Direct Action Plan

The Government aims to commence its Direct Action Plan by 1 July 2014. The Direct Action Plan is an incentive based policy designed to support emissions reduction activities through:

  • a capped government fund which will purchase “lowest cost abatement” from projects that reduce or avoid greenhouse gas emissions (Emissions Reduction Fund), and
  • the imposition of financial penalties on businesses which exceed their “business as usual” emissions baselines.

The details of the Direct Action Plan will be developed through a white paper process which the Government proposes to start by 7 October 2013. We note that legislation to introduce the Direct Action Plan will be subject to the same hurdles as discussed above for the Repeal Bill.

Although the exact details of the Emissions Reduction Fund will be finalised during the white paper process, it is proposed that Low Carbon Australia will buy the “lowest cost per tonne abatement” from entities which:

  • reduce emissions through a project approved under the existing and/or expanded Carbon Farming Initiative (CFI), or
  • create abatement by operating below their “business as usual” baseline.

Low Carbon Australia will purchase abatement through a reverse auction where entities can voluntarily place bids based on the lowest price they are willing to sell their abatement for. Low Carbon Australia will be able to enter into forward contracts with entities to purchase abatement which may be delivered up to 7 years in the future. Funding, however, will only be delivered once abatement is actually achieved. The Government is adamant that it will not pick and choose what types of projects it will purchase abatement from, but rather, will simply purchase the lowest cost abatement.

The exact details of who will be liable to pay financial penalties under the Direct Action Plan and the value of these penalties is expected to be finalised during the white paper process. The Government has, however, announced that the “business as usual” emissions baselines will be calculated on an individual firm basis, will be based on a firm’s average emissions over the past five years using data reported via the National Greenhouse and Energy Reporting Scheme and may potentially be linked to a firm’s emissions intensity.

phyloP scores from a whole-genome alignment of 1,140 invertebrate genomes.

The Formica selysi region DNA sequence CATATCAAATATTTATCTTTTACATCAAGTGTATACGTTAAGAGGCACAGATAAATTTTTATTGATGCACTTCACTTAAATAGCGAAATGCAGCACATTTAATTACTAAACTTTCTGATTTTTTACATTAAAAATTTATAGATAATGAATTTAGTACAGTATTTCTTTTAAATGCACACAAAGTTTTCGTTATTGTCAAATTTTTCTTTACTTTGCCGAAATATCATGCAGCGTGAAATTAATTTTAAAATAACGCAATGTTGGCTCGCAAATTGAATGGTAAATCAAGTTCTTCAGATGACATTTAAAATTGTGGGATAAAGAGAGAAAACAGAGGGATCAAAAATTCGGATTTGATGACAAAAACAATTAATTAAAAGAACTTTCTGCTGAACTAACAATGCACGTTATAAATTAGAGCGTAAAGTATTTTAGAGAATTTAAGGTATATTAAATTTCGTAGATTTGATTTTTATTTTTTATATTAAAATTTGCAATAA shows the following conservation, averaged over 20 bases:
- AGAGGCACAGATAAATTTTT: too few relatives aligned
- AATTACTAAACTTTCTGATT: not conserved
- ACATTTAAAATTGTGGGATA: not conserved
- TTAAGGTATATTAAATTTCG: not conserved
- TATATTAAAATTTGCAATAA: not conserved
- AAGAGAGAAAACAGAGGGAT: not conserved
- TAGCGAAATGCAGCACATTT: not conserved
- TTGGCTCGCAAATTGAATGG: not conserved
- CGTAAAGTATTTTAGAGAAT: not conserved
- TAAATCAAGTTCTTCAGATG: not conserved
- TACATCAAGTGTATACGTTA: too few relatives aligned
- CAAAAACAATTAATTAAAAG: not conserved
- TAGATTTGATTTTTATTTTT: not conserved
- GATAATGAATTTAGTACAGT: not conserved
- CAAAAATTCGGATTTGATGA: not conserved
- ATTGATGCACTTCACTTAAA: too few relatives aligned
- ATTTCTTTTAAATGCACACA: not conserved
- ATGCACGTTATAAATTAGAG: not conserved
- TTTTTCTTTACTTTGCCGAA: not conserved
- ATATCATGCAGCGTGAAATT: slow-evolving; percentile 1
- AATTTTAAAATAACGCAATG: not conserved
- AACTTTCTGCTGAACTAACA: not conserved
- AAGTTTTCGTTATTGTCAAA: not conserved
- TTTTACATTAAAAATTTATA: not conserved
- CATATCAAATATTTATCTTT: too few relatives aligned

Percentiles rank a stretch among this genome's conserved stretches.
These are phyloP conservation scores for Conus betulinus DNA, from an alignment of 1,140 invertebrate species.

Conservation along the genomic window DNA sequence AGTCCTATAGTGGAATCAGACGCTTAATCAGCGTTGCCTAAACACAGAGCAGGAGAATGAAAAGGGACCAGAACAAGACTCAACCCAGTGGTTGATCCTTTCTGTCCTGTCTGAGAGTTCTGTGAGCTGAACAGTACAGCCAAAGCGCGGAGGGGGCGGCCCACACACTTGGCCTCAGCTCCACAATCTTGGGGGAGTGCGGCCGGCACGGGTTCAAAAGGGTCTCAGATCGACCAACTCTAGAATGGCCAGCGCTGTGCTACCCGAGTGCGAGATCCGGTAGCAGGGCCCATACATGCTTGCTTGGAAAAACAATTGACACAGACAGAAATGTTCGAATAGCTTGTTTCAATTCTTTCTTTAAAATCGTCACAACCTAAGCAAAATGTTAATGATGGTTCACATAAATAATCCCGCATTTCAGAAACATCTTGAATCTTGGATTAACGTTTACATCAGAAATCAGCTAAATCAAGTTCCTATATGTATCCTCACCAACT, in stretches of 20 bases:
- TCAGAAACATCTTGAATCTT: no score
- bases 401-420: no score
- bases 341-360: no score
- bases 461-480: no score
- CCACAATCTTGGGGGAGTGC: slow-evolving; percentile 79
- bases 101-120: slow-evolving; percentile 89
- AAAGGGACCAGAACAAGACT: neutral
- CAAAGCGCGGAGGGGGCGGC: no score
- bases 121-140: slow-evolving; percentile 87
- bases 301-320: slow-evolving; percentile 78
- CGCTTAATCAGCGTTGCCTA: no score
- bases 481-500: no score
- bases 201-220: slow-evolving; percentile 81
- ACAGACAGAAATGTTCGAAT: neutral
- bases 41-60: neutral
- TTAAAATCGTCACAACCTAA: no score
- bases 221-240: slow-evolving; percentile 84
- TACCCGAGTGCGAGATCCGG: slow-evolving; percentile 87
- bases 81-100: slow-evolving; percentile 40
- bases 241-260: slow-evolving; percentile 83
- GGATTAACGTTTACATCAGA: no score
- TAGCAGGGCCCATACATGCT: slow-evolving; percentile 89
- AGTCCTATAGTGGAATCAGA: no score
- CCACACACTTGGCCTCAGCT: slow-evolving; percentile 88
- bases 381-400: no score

The Government’s targets and approach to emissions reduction will be re-assessed in 2015 when an eight year plan for post-2020 will be developed.

Carbon Farming Initiative

The CFI will continue under the new Government and will be one of the main platforms for developing abatement under the Direct Action Plan. The Government intends to retain the project types and methodology determinations which have been approved to date under the CFI and also proposes to expand the CFI by:

  • expanding the types of projects which are eligible under the CFI (for example, adding types of projects which deliver abatement from energy efficiency, waste coal mine gas, transport, composting/recycling etc)
  • expanding the methodology determinations which are available under the CFI and in particular speeding up the process to have a methodology determination approved (for example, methodologies from international schemes such as the Clean Development Mechanism are proposed to be imported into the CFI), and
  • providing an option for carbon sequestration projects to be carried out with a shorter permanence period of 25 years (instead of 100 years).

Changes in institutional and governance arrangements

The Government has announced that it intends to merge the Commonwealth Climate Change and Environment Departments.

The Government has also committed to abolish the Climate Commission, the Climate Change Authority, the Clean Energy Finance Corporation (CEFC) and the Energy Security Fund. In particular the Government intends to introduce legislation to Parliament which will shut down the CEFC within the first sitting fortnight of Parliament.